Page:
Last week we listed the advantages an Incumbent Local Exchange Carrier (the Phone Company) has over its competitors. This week we’re covering the advantages the Competitive Local Exchange Carriers have over the incumbents.
The incumbent is almost always more expensive: Incumbents charge more because they have to and that they can get away with it. They need to charge more because their costs are higher. Competitive providers need to be more aggressive, price and otherwise, to convince businesses to switch. Competitors can pick and choose their customers so they can keep their costs to a minimum.
Competitors are more agile and responsive: Many incumbents are staffed by employees with loads of experience but who have tenures that date back to the days of the Bell companies. They are referred to as “bell heads” and they are used to a certain pace and level of customer service that isn’t as effective in a competitive market place. Competitive providers are leaner and less top heavy. They tend to make decisions that are focused on helping sales and retaining customers.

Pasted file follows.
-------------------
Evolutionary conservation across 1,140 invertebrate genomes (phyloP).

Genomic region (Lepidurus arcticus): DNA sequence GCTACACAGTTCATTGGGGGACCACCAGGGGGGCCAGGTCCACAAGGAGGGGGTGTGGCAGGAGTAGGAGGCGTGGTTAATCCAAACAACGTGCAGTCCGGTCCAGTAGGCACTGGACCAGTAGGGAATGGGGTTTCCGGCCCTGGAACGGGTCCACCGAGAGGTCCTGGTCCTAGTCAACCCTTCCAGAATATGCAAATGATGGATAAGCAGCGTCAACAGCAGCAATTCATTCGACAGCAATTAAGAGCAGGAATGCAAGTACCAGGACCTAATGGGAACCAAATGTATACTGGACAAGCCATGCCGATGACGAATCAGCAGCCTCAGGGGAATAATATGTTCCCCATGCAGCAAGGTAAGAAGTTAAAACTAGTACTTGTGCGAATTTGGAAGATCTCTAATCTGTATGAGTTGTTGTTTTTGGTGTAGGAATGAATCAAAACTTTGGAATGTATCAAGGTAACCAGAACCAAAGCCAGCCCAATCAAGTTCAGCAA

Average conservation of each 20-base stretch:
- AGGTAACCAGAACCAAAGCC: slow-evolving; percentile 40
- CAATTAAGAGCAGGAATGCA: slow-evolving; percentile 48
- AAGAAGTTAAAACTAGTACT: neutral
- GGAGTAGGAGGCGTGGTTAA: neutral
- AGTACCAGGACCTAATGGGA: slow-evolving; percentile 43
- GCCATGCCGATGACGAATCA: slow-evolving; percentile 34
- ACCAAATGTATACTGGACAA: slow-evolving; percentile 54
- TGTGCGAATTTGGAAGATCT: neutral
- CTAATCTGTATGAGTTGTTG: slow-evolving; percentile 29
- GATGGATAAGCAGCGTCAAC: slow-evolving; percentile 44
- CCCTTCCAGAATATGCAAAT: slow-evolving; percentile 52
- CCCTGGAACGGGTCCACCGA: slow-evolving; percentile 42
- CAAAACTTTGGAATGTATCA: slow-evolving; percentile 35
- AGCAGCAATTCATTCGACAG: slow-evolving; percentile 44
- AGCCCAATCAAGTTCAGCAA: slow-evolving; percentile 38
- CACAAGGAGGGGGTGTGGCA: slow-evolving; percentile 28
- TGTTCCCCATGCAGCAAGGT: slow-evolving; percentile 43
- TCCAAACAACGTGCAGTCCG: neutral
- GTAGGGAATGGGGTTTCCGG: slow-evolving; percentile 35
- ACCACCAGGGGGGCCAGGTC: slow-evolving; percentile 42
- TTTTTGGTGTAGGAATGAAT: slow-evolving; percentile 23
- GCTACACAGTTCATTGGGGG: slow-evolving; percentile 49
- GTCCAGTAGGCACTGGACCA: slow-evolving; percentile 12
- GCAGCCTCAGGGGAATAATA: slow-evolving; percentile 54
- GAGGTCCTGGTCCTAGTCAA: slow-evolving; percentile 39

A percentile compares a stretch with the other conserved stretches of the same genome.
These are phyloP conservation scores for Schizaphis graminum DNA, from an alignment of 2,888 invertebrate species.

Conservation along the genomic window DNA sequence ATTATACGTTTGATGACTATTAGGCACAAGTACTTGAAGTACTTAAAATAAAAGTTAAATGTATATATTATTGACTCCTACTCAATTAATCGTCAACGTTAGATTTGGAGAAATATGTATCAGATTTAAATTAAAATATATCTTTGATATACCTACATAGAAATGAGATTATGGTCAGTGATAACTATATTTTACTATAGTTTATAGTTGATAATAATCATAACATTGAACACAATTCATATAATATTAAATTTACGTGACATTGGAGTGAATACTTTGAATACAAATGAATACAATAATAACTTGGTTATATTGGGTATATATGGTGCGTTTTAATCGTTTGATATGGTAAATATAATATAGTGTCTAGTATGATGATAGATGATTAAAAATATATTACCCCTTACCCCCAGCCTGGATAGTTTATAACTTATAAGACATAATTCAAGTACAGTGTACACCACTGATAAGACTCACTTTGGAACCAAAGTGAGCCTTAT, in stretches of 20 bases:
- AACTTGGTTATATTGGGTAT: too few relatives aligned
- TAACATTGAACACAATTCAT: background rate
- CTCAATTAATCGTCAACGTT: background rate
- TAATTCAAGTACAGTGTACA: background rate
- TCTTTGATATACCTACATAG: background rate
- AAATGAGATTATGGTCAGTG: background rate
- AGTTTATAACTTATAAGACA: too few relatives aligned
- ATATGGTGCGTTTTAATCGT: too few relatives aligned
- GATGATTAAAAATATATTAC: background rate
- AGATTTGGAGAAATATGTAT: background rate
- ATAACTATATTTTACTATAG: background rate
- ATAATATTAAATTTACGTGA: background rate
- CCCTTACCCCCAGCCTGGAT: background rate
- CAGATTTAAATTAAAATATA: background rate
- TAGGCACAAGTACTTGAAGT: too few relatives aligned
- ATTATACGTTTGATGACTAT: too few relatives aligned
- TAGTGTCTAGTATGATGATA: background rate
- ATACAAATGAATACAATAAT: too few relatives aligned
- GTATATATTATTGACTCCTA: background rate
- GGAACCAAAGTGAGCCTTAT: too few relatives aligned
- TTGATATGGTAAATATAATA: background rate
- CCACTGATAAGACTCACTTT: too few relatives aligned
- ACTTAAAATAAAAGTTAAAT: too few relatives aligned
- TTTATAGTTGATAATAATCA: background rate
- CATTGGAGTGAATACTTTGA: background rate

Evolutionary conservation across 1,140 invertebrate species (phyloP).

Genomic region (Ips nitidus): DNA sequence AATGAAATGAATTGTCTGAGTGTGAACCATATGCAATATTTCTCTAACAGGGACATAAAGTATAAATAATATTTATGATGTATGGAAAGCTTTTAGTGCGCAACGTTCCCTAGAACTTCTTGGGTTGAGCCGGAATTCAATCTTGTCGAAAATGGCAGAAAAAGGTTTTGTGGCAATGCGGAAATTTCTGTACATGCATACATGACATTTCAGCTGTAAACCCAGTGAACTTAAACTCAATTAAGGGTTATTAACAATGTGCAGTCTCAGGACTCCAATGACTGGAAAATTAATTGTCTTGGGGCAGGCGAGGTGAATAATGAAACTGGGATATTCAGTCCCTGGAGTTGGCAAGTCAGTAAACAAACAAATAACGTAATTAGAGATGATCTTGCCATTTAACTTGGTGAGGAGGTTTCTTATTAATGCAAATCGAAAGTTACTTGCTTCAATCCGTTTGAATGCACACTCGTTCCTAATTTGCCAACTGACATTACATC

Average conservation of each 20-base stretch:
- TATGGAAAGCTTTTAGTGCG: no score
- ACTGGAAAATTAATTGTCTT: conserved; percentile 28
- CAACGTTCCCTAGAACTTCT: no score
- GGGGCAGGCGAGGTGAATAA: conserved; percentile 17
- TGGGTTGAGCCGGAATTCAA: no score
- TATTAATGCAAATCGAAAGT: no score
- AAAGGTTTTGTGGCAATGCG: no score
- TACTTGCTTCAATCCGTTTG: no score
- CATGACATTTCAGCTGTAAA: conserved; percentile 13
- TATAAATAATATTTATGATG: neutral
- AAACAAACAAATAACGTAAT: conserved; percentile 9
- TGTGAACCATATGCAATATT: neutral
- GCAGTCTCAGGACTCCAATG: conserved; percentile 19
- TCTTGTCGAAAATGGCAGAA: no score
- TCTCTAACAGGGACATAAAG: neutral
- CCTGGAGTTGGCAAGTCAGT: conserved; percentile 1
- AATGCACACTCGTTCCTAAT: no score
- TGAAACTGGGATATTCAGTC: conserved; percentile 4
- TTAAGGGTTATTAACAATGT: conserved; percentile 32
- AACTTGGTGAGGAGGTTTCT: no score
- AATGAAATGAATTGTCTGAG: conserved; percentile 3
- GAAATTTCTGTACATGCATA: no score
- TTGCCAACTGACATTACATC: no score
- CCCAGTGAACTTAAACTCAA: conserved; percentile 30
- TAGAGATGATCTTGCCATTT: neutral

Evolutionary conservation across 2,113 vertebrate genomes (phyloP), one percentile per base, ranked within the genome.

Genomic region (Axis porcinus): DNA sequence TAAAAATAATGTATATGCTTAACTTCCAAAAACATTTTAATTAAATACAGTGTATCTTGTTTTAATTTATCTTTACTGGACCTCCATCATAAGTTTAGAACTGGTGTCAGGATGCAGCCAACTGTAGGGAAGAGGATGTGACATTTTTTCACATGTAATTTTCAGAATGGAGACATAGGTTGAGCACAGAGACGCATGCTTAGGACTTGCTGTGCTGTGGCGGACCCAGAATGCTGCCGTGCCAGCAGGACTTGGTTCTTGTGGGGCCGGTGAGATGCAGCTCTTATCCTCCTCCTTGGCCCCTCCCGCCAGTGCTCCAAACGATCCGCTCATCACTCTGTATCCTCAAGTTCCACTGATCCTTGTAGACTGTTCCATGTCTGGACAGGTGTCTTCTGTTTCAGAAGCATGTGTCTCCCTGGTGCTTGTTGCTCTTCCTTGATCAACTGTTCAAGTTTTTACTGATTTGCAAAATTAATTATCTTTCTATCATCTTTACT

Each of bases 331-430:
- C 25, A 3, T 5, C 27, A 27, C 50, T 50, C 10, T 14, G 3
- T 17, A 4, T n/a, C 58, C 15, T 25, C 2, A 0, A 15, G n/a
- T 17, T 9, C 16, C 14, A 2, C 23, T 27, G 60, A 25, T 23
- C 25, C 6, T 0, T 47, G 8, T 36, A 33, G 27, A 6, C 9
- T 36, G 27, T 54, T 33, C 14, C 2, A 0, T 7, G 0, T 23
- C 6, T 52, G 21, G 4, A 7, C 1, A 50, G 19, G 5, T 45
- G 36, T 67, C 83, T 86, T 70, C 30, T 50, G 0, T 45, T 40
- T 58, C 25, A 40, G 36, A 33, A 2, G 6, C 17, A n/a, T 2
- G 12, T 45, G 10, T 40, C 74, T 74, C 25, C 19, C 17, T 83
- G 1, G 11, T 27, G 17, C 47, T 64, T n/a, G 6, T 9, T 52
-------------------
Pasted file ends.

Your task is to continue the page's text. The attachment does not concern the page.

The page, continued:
Competitors only service business customers: Businesses spend more money on their phone and internet services. Businesses are consolidated in business parks and office buildings, they operate during “business hours”, so business customers are easier and less costly to service than their residential counterparts.
Incumbents are required to service every individual in their footprint, no matter how costly. If you live on a farm and are a mile away from your closest neighbor, but you reside in a telephone company’s franchised territory, the phone company must service your home. And they can’t charge you more than a nearby customer that is much easier to reach. If you’re a customer of the incumbent provider in this example, you’re subsidizing the farmer’s phone service.